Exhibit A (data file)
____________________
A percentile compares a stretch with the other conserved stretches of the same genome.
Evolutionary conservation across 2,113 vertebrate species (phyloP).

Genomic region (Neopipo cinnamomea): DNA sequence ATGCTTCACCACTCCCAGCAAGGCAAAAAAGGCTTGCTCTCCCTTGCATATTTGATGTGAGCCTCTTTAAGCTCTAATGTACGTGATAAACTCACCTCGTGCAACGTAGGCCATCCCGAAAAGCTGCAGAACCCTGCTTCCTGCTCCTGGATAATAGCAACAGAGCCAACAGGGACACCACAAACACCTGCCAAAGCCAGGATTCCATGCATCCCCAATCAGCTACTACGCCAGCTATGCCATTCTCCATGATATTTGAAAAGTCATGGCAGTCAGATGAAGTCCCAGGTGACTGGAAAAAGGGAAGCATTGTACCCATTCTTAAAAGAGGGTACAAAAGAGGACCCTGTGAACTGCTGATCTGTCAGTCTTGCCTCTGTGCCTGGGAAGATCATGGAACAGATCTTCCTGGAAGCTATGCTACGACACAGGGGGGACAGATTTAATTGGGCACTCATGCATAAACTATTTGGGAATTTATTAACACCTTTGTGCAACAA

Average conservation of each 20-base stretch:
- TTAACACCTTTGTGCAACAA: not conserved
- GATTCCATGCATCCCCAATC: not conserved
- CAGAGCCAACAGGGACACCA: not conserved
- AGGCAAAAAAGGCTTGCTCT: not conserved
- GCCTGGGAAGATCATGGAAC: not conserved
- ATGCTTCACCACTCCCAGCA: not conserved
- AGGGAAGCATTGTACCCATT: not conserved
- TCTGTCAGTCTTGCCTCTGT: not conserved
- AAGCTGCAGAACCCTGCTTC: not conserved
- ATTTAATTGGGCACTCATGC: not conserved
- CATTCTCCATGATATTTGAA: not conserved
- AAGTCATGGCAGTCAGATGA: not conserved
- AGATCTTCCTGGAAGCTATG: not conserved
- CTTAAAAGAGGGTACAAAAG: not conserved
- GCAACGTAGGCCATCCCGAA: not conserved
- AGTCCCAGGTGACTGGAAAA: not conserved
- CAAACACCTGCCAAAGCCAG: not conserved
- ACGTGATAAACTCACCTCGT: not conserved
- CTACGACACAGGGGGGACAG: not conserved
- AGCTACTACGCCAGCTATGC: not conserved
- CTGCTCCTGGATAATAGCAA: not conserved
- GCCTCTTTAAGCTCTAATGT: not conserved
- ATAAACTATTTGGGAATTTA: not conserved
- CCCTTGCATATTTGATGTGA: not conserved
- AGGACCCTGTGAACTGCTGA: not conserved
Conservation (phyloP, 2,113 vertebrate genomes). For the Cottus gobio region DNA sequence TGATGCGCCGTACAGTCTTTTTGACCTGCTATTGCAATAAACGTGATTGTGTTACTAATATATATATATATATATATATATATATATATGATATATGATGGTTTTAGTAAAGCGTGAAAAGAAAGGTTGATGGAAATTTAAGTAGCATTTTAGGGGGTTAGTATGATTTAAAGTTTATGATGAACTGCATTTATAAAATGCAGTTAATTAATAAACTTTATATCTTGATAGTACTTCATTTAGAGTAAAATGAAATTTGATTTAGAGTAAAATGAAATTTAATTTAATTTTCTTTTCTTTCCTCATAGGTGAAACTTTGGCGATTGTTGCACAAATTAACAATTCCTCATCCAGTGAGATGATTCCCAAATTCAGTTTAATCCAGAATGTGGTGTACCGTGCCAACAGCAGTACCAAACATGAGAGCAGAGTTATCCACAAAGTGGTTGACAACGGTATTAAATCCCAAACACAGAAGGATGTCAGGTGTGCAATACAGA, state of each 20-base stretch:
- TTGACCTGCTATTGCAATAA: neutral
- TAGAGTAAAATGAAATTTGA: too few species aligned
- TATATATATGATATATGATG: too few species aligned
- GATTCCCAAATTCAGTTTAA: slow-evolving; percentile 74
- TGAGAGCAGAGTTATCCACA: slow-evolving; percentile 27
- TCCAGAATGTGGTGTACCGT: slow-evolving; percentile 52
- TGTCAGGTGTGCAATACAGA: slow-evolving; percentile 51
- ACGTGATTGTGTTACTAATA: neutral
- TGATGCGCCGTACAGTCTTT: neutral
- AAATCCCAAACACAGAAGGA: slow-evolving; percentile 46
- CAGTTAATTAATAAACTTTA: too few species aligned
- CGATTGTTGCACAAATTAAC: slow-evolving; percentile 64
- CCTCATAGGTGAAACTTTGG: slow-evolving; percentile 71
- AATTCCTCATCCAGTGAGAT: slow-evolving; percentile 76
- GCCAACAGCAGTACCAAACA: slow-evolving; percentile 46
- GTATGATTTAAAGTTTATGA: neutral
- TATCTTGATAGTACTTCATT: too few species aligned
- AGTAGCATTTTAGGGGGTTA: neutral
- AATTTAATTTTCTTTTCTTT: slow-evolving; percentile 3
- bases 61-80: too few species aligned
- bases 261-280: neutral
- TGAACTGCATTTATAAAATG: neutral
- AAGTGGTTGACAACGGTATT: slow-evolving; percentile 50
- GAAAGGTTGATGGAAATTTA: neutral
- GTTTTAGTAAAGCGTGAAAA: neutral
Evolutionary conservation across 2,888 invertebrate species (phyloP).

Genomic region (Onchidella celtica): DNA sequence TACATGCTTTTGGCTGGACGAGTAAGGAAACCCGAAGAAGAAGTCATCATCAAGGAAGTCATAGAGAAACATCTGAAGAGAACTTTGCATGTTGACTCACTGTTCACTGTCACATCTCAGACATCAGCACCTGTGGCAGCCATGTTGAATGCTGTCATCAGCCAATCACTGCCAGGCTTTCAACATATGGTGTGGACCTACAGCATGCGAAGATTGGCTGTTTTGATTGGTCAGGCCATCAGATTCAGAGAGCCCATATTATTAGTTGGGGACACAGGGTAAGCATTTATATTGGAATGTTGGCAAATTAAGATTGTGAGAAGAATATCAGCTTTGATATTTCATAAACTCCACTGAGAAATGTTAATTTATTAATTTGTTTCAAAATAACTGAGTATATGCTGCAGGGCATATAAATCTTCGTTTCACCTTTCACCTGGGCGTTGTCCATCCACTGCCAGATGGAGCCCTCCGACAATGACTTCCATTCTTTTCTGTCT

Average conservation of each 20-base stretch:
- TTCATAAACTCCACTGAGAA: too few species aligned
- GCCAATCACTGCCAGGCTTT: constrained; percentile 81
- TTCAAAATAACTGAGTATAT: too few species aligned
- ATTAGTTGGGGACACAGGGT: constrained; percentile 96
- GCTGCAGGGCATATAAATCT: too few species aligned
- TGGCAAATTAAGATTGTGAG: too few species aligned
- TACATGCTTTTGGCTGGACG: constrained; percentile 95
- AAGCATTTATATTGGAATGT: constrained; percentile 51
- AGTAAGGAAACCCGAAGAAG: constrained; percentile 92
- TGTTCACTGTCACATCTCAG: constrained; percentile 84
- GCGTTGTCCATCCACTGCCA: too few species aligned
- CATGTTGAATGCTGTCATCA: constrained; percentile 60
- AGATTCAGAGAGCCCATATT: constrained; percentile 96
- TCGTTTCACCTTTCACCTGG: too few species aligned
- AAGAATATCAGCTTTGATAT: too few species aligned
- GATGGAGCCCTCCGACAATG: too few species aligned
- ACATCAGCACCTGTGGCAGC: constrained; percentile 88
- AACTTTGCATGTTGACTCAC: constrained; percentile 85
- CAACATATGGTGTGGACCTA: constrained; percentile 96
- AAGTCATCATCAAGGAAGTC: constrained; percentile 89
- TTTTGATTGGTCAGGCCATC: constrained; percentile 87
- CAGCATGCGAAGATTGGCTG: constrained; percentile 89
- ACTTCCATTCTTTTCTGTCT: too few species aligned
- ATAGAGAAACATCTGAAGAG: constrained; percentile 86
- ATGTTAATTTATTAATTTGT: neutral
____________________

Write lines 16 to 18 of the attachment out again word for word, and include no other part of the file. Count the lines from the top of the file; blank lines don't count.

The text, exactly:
- AAGTCATGGCAGTCAGATGA: not conserved
- AGATCTTCCTGGAAGCTATG: not conserved
- CTTAAAAGAGGGTACAAAAG: not conserved